The biggest annual sailing spectacle on Chichester Harbour is about to get under way as competitors gear up for Race Week 2019.
Already around 150 dinghies from the harbour and beyond – even as far as Germany – have signed up, and as many competitors make last-minute decisions that number is expected to approach 300 by the time the first races start on August 19.
The five-day event, now in its 56th year, is organised by volunteers from member clubs of the Chichester Harbour Federation and run from Hayling Island Sailing Club.
Three separate courses for boats of differing speeds are set within the broad stretch of water just inside the harbour mouth, and spectators on East Head get a grandstand view of a kaleidoscope of dinghy design as the racers come inshore to avoid adverse tidal currents.
Classics such as National Solos and Flying Fifteens are represented, as well as Olympic classes – Finns in particular – alongside some of the latest asymmetrics and foilers, plus RS Teras and Optimists, popular boats for the youngest sailors.
Race Week is very much a family regatta, often seeing two or even three generations of the same family competing, and with regulars returning year after year in a chase for the coveted prize plates, which depict the burgees of the 14 harbour sailing clubs.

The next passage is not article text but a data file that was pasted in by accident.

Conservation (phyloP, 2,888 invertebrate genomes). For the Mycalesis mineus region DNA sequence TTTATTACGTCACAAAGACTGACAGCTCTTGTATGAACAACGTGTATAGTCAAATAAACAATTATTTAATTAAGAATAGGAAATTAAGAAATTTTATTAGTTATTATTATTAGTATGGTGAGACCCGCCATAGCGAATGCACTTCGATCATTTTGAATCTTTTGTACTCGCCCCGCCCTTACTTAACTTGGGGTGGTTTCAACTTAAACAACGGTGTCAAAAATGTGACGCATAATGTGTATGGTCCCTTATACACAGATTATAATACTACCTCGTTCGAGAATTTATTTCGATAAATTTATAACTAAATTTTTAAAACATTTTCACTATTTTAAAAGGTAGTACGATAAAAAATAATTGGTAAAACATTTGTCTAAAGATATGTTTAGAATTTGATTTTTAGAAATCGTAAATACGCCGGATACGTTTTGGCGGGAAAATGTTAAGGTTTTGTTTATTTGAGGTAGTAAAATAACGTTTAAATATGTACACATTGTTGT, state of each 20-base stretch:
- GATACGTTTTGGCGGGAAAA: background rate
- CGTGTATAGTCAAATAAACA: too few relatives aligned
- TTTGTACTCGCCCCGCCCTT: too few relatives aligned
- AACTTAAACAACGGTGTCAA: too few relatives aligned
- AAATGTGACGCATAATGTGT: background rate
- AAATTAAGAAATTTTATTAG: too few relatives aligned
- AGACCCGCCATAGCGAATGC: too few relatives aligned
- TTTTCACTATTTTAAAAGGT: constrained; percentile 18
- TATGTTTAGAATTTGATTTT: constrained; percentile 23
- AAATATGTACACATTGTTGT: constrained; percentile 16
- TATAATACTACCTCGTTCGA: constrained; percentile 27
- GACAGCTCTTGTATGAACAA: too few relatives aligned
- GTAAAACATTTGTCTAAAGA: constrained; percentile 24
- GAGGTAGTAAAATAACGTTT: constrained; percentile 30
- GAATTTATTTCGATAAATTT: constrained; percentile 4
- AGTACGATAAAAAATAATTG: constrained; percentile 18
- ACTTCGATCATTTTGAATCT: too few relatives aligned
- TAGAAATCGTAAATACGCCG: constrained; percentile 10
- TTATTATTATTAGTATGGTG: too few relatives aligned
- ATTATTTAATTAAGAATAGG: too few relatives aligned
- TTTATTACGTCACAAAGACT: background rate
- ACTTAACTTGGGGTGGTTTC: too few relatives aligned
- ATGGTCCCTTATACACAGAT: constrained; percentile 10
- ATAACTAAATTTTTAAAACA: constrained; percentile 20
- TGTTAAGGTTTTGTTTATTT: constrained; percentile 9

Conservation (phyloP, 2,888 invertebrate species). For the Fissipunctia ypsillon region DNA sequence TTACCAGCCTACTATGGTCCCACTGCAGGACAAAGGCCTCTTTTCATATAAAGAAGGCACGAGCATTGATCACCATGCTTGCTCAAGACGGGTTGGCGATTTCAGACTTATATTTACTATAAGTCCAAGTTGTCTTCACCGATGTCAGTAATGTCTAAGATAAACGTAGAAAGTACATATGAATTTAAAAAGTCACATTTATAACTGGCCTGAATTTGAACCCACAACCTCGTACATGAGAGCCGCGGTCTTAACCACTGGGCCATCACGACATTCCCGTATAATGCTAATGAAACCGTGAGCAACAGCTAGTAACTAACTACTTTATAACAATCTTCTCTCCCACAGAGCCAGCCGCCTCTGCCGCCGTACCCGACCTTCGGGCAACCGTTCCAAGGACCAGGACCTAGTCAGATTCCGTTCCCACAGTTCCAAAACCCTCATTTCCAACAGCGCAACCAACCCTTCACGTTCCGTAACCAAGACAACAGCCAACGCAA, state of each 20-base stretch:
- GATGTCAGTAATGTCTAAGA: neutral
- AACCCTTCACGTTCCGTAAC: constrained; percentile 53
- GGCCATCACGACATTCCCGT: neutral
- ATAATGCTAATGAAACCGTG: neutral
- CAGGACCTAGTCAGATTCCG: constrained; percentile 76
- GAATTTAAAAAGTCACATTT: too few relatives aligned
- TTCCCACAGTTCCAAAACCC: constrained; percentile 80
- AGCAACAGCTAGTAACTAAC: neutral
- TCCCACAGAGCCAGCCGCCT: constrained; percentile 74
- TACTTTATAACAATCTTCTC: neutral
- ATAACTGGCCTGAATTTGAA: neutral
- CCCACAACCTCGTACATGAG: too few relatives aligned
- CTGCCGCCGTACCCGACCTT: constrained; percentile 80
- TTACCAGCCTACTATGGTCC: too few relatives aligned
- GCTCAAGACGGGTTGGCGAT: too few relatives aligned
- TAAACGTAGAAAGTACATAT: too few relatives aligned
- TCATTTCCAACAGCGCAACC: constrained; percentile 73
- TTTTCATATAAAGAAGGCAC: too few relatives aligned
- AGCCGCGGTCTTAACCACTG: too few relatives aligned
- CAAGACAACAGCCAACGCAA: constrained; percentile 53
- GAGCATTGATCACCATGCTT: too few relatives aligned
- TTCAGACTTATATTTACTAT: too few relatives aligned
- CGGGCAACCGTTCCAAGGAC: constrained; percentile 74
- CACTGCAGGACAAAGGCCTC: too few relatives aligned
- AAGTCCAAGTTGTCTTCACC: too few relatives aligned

Racing is of a high standard, but competitors at all skill levels find much to enjoy – it’s not always about winning, but beating a close rival or even simply finishing a race far longer or over a much bigger course than ever previously attempted.
Over the three courses, there are 17 separate starts each day for different one-design and handicap classes, which are decided each year on year according to demand. New this year are starts for Fireballs and 2000s.
In the fast handicap class there is an exceptionally large advance entry from International Canoes, and in the medium handicap 420s will be competing in numbers not seen for many years.
This year’s tide times mean racing will be in the afternoons, so with good weather sea breezes will build in to make racing exciting for all competitors. A full social programme, including live music, a quiz, a chance to try stand-up paddle boarding and the renowned HISC disco, completes the week’s appeal.
Full details are at chichesterharbourraceweek.sailevent.net, where on-line entry is available until midday on August 17. After that, competitors can enter in person at HISC. Day rates are available for racers unable to commit to the full five days.
From August 18 to 24 sailors and crew, with their families and supporters from across Europe, will join forces with UK Sharpie Sailors at Itchenor Sailing Club for the 55th European Sharpie Championship.
The sailing will take place in Chichester Harbour and the surrounding waters of Bracklesham Bay and Hayling Bay.
There will be a series of ten races and a great social programme with each competing nation hosting a themed evening, including a British Night, Dutch Pancake Night and more during the week culminating in a prize giving ceremony.